'Pro-cat faction' urges Downing Street rat rethink

The rodent made its move during a broadcast by the BBC's political correspondent Gary O'Donoghue

Related Stories

The government says it is now considering bringing in a cat to deal with a rat spotted outside 10 Downing Street.

The prime minister's spokesman said on Monday there would not be a replacement for Humphrey, the No 10 cat during much of the 1990s.

But after newspaper reports on Tuesday that the Cameron family might get a cat, the spokesman said there was a "pro-cat faction within the building".

No decisions have been taken, he added.

The Downing Street rat has been seen scuttling outside the door of Number 10 on two TV news bulletins.

It was first spotted during a BBC News broadcast by political correspondent Gary O'Donoghue.

Stray to stardom

It passed behind the railings outside Number 10 during a live report last week.

It has since been spied on another TV broadcast from the famous central London street.

Asked about the creature during a lobby briefing for Westminster's press pack, the prime minister's official spokesman said there were "no plans" to bring in a cat to deal with it.

If there is a cat brought in it will be emulating previous famous political felines such as Socks at the White House and Humphrey in Number 10 during the 1990s.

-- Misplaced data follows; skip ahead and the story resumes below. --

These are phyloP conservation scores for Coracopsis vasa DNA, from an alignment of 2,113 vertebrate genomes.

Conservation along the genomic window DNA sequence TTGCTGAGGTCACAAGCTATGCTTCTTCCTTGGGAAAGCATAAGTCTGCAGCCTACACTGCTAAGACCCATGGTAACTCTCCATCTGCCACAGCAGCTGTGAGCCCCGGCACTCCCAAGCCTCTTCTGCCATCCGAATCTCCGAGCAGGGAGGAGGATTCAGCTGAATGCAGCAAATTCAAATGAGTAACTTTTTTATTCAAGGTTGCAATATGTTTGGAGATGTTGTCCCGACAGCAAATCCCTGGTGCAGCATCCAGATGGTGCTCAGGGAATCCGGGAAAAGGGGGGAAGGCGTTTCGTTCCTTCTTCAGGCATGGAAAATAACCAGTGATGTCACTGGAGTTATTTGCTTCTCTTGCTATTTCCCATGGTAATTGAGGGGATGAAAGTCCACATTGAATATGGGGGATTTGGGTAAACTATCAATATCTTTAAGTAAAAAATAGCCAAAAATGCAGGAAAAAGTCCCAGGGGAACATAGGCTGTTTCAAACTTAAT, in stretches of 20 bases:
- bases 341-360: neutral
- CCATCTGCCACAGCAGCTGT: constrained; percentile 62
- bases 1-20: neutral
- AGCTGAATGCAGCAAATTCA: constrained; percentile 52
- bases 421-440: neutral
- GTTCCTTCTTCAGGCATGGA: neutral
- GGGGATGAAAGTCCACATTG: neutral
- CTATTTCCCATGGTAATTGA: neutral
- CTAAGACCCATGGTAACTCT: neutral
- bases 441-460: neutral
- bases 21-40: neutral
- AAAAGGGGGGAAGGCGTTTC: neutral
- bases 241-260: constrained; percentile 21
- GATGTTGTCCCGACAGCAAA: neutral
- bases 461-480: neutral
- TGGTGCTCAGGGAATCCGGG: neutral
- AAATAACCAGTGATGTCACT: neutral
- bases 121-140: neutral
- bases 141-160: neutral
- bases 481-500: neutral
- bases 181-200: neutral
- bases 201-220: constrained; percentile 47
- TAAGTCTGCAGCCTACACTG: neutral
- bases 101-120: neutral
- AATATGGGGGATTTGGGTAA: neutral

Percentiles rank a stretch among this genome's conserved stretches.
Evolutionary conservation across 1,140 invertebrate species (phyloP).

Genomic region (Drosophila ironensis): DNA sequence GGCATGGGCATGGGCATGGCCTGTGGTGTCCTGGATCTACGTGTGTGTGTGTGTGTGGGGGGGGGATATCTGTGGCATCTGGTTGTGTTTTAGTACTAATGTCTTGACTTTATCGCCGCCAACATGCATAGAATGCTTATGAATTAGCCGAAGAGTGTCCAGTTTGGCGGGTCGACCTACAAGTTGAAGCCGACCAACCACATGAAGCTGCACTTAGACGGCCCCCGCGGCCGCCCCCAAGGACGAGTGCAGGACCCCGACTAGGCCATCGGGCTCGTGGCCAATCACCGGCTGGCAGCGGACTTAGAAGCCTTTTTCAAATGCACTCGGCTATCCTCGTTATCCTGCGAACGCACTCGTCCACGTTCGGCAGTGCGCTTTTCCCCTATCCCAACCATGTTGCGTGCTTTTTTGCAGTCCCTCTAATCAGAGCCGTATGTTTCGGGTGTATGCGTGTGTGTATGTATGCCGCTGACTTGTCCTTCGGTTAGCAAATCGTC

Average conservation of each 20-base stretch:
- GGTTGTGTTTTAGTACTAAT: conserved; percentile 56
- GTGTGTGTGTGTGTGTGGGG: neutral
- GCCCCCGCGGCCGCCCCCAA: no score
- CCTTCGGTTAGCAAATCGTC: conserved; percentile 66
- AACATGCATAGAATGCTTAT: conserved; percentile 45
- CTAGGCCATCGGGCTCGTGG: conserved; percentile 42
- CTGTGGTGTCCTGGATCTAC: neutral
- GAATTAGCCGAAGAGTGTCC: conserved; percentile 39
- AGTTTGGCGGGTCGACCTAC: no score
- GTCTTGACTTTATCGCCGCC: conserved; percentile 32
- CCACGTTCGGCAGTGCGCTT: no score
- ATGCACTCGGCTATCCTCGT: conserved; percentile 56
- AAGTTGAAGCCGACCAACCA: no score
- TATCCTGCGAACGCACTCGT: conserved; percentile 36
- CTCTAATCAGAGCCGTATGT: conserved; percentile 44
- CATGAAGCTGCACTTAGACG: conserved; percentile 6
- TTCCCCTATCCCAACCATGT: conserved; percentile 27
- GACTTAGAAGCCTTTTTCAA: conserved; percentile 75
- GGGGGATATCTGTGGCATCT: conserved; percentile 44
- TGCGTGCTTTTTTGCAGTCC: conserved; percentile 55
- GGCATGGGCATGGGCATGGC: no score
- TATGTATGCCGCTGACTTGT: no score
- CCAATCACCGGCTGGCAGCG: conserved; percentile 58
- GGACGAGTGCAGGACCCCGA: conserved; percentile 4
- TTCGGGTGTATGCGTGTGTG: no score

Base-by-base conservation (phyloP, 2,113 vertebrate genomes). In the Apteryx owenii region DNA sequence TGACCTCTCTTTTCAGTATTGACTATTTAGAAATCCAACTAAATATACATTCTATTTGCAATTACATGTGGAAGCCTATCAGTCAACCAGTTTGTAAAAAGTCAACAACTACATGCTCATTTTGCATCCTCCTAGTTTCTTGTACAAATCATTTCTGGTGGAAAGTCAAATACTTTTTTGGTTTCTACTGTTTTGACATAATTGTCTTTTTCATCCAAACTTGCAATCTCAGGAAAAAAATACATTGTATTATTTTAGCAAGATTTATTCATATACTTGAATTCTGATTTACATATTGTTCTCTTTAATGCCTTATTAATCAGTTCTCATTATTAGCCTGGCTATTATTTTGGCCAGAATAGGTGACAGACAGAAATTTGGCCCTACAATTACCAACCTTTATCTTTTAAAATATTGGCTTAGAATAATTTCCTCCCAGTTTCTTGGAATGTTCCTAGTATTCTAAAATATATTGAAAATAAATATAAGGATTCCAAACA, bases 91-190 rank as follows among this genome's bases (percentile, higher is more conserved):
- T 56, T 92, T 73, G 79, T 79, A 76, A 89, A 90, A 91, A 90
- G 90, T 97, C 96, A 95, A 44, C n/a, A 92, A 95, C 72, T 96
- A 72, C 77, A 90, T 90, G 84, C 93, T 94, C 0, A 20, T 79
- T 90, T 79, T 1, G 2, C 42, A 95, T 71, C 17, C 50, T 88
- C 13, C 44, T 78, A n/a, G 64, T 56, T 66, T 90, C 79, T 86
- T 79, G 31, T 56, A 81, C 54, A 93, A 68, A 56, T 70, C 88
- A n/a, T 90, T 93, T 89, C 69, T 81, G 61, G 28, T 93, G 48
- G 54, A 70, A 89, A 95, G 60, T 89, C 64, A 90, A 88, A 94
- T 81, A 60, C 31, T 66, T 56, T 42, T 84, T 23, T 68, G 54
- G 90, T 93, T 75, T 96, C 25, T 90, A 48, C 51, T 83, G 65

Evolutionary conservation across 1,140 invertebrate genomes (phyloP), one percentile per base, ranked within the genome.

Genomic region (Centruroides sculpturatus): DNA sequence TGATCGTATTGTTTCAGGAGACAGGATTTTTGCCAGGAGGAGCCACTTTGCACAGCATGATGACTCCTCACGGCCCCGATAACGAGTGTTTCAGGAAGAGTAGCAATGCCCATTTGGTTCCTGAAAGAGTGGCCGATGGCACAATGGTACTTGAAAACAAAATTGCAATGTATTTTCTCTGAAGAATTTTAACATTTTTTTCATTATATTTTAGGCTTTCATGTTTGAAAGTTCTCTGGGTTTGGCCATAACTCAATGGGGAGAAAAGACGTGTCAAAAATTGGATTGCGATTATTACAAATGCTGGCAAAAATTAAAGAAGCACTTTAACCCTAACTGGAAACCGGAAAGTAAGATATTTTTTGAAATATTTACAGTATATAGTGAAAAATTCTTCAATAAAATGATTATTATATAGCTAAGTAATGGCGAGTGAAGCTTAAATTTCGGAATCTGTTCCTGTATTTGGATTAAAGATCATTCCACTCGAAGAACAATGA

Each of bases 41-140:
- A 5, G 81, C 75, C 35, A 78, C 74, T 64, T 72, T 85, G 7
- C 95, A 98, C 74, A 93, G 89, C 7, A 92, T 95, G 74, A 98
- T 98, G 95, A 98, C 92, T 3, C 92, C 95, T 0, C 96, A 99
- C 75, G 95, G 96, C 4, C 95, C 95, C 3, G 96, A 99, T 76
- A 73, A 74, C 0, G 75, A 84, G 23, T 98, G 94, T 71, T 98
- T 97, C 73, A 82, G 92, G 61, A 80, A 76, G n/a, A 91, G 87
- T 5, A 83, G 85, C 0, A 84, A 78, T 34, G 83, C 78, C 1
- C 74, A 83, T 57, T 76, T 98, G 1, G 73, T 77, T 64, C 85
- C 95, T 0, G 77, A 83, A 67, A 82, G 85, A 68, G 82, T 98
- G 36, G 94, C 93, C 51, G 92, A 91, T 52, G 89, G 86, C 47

Humphrey was adopted after wandering into the building as a stray while Margaret Thatcher was Prime Minister in 1989.

He moved out six months after Labour's 1997 general election win, with Tony Blair's wife Cherie denying reports her dislike for the animal was to blame.

Humphrey died in March 2006 at the home of a civil servant who cared for him during his "retirement".

The number of rats living across the UK is estimated to be more than 50 million.

More on This Story

Related Stories

The BBC is not responsible for the content of external Internet sites

More Politics stories

RSS

Features

BBC © 2014 The BBC is not responsible for the content of external sites. Read more.

This page is best viewed in an up-to-date web browser with style sheets (CSS) enabled. While you will be able to view the content of this page in your current browser, you will not be able to get the full visual experience. Please consider upgrading your browser software or enabling style sheets (CSS) if you are able to do so.